Thursday, May 10, 2012

If not Kurds, who? If not now, when?

In 1960, ethnic Turks of Turkey, in the name of both Turks and Kurds, maintained that a balanced constitution for a neighboring country hosting a major ethnic minority circa 15-20%, is a Presidential Republic with a majority President and a minority Vice-President, both with the right of final veto, with equal political status for the minority community, where all aspects of the Republic are bilingual (including the currency, passports, IDs, etc.), where the minority is constitutionally guaranteed representation in government structures far exceeding its population strength, with ethnically divided parliamentary chambers, municipalities, courts, etc.
Even today, Turkey's [ethnic Turks'] fundamental positions in addressing the so-called "Cyprus problem" remains the same, based on [a] political & cultural equality between majority and minority & [b] ethnic separation.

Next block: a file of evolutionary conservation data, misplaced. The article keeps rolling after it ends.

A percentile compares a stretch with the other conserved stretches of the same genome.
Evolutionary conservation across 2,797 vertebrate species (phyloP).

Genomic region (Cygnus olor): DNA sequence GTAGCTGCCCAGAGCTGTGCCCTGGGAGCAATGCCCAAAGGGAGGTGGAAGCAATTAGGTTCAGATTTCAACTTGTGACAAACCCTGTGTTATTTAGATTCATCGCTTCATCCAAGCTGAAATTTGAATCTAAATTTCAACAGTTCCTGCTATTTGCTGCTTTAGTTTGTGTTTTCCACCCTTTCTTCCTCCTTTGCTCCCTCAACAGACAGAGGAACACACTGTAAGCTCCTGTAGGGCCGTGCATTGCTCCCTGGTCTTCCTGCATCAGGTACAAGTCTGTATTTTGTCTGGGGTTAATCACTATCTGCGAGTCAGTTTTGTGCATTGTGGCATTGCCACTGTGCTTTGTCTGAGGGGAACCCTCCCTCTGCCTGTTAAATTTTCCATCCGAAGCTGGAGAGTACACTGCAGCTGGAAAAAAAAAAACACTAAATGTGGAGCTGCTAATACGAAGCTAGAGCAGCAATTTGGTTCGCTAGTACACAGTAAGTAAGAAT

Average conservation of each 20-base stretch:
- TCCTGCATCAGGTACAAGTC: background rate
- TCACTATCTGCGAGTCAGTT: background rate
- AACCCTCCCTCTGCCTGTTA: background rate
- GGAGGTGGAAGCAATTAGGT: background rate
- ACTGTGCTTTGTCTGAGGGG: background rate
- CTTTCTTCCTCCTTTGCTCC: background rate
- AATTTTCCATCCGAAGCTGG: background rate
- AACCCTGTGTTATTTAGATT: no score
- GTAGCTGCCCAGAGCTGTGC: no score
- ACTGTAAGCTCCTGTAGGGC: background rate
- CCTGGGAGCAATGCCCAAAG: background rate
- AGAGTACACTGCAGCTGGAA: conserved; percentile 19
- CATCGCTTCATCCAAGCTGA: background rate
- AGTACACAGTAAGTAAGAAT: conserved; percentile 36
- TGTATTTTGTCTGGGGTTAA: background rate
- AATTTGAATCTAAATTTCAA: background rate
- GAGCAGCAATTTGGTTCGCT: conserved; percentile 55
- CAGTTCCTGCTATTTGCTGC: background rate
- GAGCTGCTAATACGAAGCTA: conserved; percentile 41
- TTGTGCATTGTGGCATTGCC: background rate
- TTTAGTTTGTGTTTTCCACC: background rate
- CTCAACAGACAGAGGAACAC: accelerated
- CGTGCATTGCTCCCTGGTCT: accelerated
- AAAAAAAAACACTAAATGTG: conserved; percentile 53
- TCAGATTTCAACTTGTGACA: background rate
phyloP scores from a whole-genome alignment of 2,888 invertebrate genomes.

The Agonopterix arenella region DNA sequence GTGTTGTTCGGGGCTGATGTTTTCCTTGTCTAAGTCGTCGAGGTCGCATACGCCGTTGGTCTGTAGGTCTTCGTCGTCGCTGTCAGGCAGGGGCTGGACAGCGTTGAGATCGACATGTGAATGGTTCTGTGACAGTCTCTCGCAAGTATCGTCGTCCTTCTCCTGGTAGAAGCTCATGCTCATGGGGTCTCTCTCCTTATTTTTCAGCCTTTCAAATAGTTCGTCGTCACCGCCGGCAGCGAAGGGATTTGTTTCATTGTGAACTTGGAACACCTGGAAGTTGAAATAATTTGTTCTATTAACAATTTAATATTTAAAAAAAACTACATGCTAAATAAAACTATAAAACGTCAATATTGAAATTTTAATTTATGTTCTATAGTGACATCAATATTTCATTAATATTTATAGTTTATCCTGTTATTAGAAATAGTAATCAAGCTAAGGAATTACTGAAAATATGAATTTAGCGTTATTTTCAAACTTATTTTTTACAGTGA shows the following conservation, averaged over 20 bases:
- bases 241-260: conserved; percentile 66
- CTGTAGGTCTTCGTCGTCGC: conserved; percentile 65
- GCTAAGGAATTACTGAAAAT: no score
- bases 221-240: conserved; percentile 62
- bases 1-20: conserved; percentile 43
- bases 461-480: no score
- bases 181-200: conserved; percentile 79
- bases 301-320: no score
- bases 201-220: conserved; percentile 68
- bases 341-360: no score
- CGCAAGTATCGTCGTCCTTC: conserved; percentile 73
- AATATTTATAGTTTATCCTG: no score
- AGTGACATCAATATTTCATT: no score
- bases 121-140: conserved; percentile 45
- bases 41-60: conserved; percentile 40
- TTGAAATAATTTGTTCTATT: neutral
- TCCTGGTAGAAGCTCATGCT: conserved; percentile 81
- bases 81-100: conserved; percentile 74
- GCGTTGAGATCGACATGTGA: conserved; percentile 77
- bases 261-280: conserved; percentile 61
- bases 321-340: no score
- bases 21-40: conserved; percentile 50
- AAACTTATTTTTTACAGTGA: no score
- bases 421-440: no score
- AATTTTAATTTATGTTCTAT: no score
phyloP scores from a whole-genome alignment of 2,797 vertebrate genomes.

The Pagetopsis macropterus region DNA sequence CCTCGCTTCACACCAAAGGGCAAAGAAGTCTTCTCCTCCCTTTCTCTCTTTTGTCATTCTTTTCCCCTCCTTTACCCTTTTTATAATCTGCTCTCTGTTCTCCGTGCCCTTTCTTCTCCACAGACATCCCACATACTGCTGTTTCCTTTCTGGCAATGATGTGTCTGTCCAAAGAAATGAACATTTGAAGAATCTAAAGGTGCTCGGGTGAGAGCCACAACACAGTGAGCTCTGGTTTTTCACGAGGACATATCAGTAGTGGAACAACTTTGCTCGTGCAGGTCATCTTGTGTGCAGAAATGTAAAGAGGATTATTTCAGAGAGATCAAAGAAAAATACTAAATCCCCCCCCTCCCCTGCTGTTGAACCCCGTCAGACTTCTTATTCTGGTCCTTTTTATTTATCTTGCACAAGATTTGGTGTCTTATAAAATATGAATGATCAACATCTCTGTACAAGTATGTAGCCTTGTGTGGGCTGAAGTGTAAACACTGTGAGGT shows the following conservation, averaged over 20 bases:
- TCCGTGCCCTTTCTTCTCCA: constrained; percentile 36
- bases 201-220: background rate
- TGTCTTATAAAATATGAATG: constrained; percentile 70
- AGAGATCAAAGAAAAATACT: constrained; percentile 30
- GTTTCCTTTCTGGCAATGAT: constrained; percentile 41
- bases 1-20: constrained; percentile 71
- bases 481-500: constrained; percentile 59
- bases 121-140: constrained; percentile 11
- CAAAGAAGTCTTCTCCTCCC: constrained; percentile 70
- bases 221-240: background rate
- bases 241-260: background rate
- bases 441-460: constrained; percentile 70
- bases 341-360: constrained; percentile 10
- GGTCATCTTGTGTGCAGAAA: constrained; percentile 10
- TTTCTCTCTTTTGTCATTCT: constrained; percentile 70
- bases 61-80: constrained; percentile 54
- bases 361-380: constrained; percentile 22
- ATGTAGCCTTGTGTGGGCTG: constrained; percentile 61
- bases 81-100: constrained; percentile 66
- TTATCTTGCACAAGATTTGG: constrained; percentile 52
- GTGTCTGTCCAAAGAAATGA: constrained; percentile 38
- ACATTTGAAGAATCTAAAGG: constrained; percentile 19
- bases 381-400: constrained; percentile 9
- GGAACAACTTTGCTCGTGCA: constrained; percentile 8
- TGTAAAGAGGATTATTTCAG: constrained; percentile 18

I am dumbfounded.

If Turkey's Kurds don't ask the majority Turks to apply their own philosophy inside Turkey too, why should anyone? If not now, that a constitutional overhaul is debated, then when?

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Turkey's Kurds & Cyprus' tCypriots

As either unitary state or federation solutions are discussed as replacements to Cyprus' 1960 and Turkey's 1923 unworkable constitutions, should we abide by "if a right is a right too many for Turkey's Kurdish community (circa 23% of population) then that right is a right too many for Cyprus' tCypriot community too (circa 15%), and vice versa." Is the adoption of this fair logic the catalyst to securing just solutions for both UN countries.